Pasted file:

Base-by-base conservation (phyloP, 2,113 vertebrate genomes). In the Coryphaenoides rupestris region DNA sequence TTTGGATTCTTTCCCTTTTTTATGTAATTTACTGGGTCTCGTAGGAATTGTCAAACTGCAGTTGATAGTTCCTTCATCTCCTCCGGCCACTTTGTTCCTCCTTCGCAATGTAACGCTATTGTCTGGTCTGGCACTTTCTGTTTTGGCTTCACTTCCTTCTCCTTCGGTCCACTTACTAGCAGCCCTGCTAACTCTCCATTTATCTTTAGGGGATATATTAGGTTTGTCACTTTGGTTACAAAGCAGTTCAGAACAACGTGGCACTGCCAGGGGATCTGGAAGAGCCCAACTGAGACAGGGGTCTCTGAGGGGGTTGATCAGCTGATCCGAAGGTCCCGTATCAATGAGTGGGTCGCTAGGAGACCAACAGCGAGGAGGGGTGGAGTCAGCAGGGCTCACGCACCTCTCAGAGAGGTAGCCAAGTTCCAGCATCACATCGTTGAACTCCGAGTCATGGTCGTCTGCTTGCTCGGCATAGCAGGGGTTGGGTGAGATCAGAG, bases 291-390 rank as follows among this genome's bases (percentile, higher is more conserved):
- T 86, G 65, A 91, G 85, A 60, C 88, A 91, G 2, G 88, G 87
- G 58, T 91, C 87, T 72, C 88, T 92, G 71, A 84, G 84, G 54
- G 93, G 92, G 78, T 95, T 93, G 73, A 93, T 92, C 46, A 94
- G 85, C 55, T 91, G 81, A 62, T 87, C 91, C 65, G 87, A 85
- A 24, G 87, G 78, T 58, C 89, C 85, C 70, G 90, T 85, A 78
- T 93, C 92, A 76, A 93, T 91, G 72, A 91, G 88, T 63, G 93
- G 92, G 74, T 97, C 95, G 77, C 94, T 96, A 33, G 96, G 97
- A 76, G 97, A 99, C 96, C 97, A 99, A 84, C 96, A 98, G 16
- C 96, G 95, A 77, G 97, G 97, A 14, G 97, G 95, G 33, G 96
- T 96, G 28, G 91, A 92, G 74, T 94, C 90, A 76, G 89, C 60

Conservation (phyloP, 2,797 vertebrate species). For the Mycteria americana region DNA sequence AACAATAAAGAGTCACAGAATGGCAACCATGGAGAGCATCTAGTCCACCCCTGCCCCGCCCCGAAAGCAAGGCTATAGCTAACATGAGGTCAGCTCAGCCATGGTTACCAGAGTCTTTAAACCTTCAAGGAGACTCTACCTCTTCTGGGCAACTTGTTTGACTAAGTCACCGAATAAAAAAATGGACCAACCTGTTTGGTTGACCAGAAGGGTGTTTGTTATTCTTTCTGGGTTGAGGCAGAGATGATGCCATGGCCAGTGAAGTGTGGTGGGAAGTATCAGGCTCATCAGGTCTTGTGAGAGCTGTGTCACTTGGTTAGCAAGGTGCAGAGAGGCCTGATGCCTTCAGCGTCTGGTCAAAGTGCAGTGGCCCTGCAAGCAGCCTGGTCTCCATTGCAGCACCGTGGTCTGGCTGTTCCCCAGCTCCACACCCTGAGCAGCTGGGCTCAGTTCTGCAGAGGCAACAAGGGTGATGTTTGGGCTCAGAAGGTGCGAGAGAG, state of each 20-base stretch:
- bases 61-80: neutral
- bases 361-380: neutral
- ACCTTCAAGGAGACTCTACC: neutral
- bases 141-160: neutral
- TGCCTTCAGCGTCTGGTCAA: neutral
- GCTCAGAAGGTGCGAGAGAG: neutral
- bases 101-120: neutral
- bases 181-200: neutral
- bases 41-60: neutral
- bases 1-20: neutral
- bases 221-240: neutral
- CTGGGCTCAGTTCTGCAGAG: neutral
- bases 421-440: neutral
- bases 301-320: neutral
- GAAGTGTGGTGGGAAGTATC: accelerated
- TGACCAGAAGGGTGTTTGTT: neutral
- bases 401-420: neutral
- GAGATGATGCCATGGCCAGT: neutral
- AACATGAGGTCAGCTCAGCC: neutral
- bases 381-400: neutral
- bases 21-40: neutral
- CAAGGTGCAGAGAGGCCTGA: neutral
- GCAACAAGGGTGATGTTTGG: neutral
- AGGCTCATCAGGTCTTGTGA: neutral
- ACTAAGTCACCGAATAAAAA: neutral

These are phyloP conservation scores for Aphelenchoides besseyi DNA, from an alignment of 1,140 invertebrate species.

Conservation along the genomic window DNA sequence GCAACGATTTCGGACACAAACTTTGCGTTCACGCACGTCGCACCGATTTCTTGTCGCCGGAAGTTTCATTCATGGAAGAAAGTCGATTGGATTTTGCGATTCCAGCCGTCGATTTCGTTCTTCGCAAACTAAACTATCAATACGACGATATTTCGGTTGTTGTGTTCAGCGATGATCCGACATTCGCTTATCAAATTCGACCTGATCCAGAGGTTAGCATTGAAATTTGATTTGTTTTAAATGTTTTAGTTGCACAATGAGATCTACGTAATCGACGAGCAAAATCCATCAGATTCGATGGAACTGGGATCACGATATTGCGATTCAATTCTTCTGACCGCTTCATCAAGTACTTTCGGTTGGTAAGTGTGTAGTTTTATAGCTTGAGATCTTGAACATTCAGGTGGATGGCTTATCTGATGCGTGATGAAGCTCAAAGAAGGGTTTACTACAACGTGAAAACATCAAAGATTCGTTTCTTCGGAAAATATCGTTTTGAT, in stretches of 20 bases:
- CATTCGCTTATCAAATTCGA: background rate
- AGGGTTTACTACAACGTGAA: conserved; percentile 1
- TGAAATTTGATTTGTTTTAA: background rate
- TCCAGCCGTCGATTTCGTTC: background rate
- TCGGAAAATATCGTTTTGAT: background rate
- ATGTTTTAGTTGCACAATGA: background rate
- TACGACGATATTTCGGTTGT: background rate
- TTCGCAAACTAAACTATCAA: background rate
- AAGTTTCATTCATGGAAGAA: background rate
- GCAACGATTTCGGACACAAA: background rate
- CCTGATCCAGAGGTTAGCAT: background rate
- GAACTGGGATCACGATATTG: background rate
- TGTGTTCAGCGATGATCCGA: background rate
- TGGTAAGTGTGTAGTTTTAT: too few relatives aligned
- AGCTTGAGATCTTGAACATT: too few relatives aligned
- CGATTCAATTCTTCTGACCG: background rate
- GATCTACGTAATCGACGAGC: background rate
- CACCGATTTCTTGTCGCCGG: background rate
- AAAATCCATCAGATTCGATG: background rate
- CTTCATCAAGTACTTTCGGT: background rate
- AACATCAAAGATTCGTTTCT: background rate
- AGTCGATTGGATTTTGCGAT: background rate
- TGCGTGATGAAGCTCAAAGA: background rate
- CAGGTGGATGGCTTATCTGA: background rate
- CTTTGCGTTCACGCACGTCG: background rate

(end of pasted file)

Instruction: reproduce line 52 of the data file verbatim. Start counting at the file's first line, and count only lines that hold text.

- TGTGTTCAGCGATGATCCGA: background rate